Wrestling fans rejoice: Eva Marie will soon be back on our screens! And rejoice a second time: it's not in a wrestling capacity!
If you're lucky enough to live in the United States, and are a lover of reality television/ a glutton for punishment, it looks like you'll soon be able to see the former Miss. Red Everything - now sporting a striking purple rinse - on the second season of Celebrity Big Brother.
The one-time WWE 'Diva', who now goes by the name Natalie Eva Marie, was spotted shooting a promotional VT for the show in a Los Angeles gym this past week. One enterprising Twitter user infringed Marie's privacy to capture her mid-filming:
Marie joins a clutch of other 'celebrities' in the Big Brother House, each vying against one another to walk away with the $250,000 cash prize up for grabs for the sole surviving tenant. Joey Lawrence, best remembered for his role in Blossom over twenty years ago, has also been 'accidentally' revealed as a HouseGuest for the upcoming season.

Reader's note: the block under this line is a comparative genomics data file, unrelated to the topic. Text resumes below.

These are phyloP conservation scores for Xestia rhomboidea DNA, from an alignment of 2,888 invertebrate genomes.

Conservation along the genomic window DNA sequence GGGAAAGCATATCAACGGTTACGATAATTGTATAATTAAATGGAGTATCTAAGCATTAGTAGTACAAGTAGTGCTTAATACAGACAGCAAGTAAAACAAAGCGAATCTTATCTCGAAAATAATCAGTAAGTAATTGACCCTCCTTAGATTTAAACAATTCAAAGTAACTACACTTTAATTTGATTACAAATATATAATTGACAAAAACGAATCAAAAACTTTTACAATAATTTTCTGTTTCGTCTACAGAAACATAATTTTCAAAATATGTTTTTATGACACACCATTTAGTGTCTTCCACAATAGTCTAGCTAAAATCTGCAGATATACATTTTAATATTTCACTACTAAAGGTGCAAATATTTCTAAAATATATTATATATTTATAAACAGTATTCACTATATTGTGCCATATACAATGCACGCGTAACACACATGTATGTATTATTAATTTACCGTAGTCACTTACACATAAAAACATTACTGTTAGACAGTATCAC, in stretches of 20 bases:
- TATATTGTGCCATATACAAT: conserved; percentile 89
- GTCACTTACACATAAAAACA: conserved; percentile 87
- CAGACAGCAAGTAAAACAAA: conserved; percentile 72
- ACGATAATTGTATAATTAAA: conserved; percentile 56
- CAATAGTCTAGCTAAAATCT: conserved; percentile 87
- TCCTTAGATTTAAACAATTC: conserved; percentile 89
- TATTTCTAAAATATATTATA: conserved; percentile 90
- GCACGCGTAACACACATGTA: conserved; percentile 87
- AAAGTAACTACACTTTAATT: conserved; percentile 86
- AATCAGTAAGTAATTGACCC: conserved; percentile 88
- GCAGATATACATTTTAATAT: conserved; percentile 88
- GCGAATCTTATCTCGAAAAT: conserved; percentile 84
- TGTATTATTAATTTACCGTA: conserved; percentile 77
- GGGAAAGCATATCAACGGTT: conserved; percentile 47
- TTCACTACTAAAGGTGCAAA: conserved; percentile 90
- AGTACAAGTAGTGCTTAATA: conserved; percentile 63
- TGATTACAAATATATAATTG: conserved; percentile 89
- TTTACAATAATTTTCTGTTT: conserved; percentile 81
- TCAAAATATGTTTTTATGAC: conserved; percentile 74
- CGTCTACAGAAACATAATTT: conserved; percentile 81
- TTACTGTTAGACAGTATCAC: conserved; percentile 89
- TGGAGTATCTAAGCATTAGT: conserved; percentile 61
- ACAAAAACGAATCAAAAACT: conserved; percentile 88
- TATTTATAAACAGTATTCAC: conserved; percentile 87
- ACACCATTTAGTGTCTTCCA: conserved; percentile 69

It was alleged that two other celebs had dropped out after a disagreement over pay - with the suggestion being that Marie had been hastily drafted in as one of the replacements.
The tipped new housemate had a tepid career in WWE, to say the least. After achieving almost nothing of note in four full years - and in that time failing to progress her wrestling acumen beyond that of an antique ottoman - Marie left the company in 2017. Since then, she's been working on her own fashion line, and starred in the movie Inconceivable, alongside Nicholas Cage and Gina Gershon. The Hollywood Reporter described the flick as "something Cage will want to leave off his filmography." Think about that.
Celebrity Big Brother 2019 will formally reveal its full cast this Sunday, ahead of the CBS premiere on 21 January.
Benjamin was born in 1987, and is still not dead. He variously enjoys classical music, old-school adventure games (they're not dead), and walks on the beach (albeit short - asthma, you know).
He's currently trying to compile a comprehensive history of video game music, yet denies accusations that he purposefully targets niche audiences. He's often wrong about these things.